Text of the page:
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ARCHIVED  August 13, 1999

Legal insurance slow to attract customers

It may be time to reassess your personal or professional budget and make room for another precautionary expense: legal insurance. Similar to medical insurance, legal insurance is available in a prepaid form through companies that act as brokers across the nation. And according to recent statistics, which indicate that more people end up in court than in the hospital, legal insurance could turn out to be a better financial investment. By buying prepaid legal insurance, sellers argue, businesses and individuals can operate as if they have a lawyer on retainer to protect them from legal injury. It’s been available since the 1960s, but prepaid insurance is garnering more attention as companies begin to offer it as a voluntary employee benefit and as individual interest increases. In Northern Colorado, however, the concept is still relatively untested.
“It’s not a viable marketing plan for us right now,´ said John Gaddis, a partner in the Longmont-based firm of Bernard, Lyons, Gaddis PC. “There are not many quality plans out there, and it hasn’t been a substantive issue for us.”
This view was echoed by several partners from legal firms in the Northern Colorado area, many of whom have yet to research the option due to lack of interest from their clients.
Gaddis did, however, acknowledge that buying prepaid legal insurance might provide people and corporations with a more-predictable cost structure. By paying for legal services up-front, more people might incorporate legal fees into their annual budgets. “Legal services are not something that individuals usually plan to pay for,” he said.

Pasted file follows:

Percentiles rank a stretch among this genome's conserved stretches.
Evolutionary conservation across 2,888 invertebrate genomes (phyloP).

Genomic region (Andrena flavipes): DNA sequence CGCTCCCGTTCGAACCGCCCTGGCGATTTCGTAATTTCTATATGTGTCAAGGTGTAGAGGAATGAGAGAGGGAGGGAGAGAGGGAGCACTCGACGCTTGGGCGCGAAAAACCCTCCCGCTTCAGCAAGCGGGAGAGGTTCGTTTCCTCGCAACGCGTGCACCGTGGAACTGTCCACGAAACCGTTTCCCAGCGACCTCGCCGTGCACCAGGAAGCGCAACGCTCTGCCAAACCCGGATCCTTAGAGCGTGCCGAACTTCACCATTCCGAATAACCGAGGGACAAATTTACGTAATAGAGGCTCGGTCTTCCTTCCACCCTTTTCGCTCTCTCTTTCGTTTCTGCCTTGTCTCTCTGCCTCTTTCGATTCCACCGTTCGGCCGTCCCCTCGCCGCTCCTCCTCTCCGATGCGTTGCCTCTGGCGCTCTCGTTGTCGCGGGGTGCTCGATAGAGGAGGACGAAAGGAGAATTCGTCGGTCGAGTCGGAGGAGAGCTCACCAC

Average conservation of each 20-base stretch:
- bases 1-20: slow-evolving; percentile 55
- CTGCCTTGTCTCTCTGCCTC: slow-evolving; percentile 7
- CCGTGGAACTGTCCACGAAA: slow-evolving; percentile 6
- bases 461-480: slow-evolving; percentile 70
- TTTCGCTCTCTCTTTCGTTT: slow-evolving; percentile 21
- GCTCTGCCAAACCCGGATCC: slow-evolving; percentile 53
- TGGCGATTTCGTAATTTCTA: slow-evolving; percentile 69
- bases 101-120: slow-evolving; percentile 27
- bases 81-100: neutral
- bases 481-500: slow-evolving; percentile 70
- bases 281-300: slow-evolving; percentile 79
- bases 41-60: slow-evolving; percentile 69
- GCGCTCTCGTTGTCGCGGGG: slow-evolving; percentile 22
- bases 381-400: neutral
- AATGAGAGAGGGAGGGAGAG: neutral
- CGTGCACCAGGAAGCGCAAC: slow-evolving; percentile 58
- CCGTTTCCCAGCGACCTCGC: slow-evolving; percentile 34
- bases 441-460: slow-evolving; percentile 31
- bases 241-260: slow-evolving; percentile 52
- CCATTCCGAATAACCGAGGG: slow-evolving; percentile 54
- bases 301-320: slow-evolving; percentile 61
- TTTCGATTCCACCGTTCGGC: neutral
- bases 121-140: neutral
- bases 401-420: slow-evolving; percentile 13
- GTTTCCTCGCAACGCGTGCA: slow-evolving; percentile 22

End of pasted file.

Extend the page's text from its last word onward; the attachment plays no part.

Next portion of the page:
Nationally, however, that may be changing. And in light of the increasing number of lawsuits that are filed annually, it’s no surprise that more people are interested in protecting themselves from legal issues that can end up costing thousands — if not millions — of dollars.
From personal issues such as neighbor complaints to larger corporate issues such as employment and contract law, prepaid legal insurance can soften the monetary blow of a legal entanglement.
On the employer side of the equation, many companies are incorporating legal insurance into their umbrella of benefits, and some are covering the entire cost of the policies. Other companies contribute to policies for employees who are interested in enrolling, and others simply make the benefit available through a la carte-type plans, which allow individuals to pick and choose what they want.
Kraft Foods Inc. is one company that pays all costs associated with legal insurance through ARAG, a national insurance firm based in Iowa that negotiates agreements with attorneys in Colorado and nationwide.
“Kraft really felt the need to help its employees protect and manage their assets,´ said Ann Dieleman, assistant vice president of marketing for ARAG, which was previously known as Midwest Legal Services.
Golden-based Adolph Coors Co. also offers legal insurance packages to its employees.
On average, prepaid legal insurance costs enrollees anywhere from $6 to $35 per month, depending on the plan and the insurer, and provides them with a menu of services at a reduced and fixed price.
For example, some policies offer members a sliding scale of services that begin with phone consultations, paperwork reviews and procedures such as drafting wills, premarital agreements or divorce settlements. The next grade of policy may include office visits, and more in-depth legal advice. Regardless of the number of times a client calls upon a lawyer, the fees will remain the same unless previously specified.